The 2012 Unitarian Universalist Association (UUA) “Justice” General Assembly (GA) in Phoenix was a very special one for UU Humanists. Our keynote presentation, our booth presence, and our annual meeting/reception were all clearly focused on the GA theme of Economic Justice.
Bill Murry provided a keynote address entitled “Economic Justice: A Moral Imperative for UU Humanists.”
Our booth in the exhibition area was organized around the theme of economic justice and was shared with the American Humanist Association, The Institute for Humanist Studies and several local social justice groups including the Secular Coalition for Arizona. A special issue of our journal, Religious Humanism, dedicated to the GA theme was available at the booth, along with other publications and membership opportunities.
The HUUmanists Association Annual Meeting and Reception was held on Friday, June 22, 2012, at the Renaissance Phoenix Downtown Hotel. During the business portion of the meeting, John Hooper was re-elected as President, Maria Greene elected to be Secretary, and Kristin Wintermute as a Director at Large. The remaining officers and board members’ terms expire in 2013 or later. The FY 2013 budget showing a slight surplus was approved by the membership. During the formal portion of the program, Edwina Rogers, shown left, Executive Director of the Secular Coalition for America (SCA) presented an overview of the SCA and its activities; Serah Blain, the Executive Director of the Secular Coalition for Arizona (SCAz) told the attendees about the especially difficult challenges of infusing secular principles into Arizona’s public affairs; and Tony Diaz, “el Librotraficante,” described his fight for the repeal of Arizona House Bill 2281 (see next item).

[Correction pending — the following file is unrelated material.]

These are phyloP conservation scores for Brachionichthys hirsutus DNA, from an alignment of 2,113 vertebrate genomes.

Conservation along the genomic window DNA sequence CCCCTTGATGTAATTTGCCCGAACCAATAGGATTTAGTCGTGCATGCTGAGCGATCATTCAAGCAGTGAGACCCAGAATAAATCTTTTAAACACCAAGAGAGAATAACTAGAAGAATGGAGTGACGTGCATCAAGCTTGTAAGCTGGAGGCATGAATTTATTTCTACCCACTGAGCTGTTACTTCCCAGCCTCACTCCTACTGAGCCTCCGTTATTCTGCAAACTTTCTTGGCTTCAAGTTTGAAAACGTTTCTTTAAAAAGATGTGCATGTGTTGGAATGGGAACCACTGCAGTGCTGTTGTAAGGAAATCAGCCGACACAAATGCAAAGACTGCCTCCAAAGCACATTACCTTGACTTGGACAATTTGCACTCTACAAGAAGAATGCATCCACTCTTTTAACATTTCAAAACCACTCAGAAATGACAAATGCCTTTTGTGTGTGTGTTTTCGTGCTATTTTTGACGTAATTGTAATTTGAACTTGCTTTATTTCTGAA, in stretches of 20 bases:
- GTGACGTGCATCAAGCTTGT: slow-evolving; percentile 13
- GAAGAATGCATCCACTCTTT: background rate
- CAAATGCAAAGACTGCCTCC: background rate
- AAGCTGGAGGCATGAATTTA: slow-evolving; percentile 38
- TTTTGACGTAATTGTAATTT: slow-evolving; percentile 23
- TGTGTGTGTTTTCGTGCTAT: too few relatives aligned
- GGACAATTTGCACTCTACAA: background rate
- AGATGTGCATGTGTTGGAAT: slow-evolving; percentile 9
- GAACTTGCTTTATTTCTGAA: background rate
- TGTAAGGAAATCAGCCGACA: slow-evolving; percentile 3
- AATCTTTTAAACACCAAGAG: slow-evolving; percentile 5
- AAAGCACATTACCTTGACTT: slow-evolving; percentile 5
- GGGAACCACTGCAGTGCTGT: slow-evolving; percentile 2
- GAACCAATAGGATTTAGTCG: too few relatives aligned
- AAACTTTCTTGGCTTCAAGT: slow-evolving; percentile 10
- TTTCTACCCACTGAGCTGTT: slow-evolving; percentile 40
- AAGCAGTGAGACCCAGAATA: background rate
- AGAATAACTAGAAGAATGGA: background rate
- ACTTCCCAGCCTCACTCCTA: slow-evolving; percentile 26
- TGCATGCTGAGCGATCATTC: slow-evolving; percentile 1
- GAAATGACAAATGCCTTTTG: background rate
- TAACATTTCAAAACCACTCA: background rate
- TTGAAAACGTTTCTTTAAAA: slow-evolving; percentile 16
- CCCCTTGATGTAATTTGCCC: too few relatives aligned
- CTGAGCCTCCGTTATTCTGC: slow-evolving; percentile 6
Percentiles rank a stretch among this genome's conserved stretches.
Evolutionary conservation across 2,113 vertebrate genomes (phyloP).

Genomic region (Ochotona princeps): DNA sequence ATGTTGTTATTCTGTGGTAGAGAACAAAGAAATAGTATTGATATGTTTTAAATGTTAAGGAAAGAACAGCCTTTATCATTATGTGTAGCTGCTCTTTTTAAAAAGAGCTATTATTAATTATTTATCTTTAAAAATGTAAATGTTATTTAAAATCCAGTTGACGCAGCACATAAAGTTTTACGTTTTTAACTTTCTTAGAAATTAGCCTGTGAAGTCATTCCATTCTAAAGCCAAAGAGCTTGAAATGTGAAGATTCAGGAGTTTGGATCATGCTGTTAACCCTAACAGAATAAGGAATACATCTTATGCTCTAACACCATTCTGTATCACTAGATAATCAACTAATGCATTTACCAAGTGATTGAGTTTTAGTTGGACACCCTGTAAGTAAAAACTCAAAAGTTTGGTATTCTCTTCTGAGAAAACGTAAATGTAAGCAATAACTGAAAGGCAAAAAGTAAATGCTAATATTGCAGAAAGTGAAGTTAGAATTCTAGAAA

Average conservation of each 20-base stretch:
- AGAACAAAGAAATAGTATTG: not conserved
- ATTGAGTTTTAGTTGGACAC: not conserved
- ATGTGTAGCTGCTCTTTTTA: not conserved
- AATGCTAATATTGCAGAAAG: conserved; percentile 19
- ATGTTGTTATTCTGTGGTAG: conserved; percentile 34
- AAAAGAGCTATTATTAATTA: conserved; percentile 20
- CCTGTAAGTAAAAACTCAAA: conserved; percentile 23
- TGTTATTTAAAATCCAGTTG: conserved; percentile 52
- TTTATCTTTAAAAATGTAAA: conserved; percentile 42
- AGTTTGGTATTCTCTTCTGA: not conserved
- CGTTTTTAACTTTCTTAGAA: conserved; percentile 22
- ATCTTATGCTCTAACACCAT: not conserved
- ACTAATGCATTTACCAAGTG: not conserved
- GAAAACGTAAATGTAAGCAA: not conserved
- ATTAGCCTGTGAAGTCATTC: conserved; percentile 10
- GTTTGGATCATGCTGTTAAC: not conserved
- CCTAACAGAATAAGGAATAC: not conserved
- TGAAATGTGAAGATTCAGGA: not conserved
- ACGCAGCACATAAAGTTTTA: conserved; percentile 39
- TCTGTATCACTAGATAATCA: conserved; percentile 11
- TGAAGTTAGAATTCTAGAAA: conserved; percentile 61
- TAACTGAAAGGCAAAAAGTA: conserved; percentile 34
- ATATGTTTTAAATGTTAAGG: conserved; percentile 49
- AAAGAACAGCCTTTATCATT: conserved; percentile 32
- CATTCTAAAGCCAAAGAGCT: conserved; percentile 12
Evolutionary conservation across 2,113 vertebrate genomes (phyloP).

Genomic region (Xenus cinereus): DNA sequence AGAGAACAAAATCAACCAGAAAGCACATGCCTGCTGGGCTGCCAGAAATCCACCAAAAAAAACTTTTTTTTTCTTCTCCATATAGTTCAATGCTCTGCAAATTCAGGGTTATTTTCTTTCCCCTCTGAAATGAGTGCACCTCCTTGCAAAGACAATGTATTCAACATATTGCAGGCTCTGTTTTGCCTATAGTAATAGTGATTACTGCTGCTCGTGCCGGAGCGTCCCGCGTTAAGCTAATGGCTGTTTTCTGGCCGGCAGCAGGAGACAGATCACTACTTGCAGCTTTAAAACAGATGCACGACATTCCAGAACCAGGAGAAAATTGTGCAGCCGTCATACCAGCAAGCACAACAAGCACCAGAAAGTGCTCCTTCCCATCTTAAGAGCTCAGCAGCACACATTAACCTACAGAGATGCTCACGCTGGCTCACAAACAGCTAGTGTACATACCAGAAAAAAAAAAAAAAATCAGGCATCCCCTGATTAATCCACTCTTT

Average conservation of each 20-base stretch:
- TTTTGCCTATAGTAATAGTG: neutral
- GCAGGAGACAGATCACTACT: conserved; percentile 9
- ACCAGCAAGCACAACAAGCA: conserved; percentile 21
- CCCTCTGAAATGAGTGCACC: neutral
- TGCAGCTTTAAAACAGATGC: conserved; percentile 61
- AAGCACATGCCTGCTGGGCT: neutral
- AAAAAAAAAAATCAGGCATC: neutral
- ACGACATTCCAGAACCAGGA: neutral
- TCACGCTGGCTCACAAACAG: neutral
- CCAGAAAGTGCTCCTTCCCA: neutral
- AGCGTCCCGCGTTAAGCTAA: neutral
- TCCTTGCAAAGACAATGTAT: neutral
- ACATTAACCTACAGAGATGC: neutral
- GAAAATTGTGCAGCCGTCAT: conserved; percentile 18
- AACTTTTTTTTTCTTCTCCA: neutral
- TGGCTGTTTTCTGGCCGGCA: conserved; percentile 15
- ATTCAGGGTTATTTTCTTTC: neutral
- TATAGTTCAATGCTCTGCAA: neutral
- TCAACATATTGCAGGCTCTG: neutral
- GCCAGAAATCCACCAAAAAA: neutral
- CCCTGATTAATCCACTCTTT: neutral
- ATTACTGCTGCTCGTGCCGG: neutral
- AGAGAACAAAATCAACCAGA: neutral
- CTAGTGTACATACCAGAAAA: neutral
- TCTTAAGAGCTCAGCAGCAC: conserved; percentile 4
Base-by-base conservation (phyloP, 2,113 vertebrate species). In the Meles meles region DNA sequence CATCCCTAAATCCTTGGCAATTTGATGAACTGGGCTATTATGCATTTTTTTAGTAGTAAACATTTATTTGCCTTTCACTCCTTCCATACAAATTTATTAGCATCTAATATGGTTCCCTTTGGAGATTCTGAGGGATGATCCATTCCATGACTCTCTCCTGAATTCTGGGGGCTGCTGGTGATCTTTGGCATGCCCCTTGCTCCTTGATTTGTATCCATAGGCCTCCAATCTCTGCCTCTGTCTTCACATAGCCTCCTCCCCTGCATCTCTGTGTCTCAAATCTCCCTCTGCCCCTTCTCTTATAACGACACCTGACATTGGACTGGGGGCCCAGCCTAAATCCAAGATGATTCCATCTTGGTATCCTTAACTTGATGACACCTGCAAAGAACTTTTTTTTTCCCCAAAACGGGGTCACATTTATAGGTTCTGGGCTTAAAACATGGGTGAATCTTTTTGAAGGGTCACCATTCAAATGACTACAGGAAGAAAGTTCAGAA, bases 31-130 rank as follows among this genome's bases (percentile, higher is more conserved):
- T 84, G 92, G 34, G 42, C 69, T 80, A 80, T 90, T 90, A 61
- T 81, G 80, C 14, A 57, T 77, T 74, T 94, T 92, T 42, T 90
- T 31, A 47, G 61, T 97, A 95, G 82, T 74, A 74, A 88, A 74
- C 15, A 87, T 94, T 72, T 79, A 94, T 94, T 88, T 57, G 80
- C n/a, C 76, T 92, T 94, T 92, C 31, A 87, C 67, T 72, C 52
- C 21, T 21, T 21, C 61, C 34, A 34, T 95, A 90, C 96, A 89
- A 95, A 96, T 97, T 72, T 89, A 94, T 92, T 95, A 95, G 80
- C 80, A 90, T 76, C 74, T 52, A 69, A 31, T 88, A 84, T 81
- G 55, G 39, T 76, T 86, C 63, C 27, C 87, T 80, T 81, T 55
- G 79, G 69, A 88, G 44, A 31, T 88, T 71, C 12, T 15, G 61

Arizona has banned books used in teaching in Arizona public schools that advocate the overthrow of the government, which has been applied to ethnic studies in a devastating way. Arizona House Bill 2281 was created to prohibit teaching courses in Mexican American Studies, although it can be applied to any ethnic group. The Tucson school system closed the entire K through 12 Mexican American Studies program in order to comply with this bill, and removed some 83 books from the curriculum. Tony Diaz, a professor of English at the University of Houston and a Mexican American, heard about this bill and started Librotraficante, an organization dedicated to providing the banned books for community libraries in Arizona. He obtained a van and asked for donations of these books so he could take them to Arizona. HUUmanists Association, through our journal editor and booth coordinator, Roger Brewin, answered Tony’s call. Roger asked for people to email him their interest in smUUggling a book or donating to the effort, both on our web site and by email to our members. Approximately 300 people brought a book to GA or donated money to buy one. At GA, the “smUUggled” books were put on display at the HUUmanists booth in the exhibition hall before being donated to Librotraficante. This was a major attraction to the booth, and many who attended also donated cash to the effort or bought some of the 20 books from the banned book list at the UUA bookstore in the exhibition hall. Cash donors or those who donated books received a “smuggler” or “Librotraficante” button, a copy of the journal Religious Humanism GA justice issue, and will be mentioned in a newsletter to be issued this summer.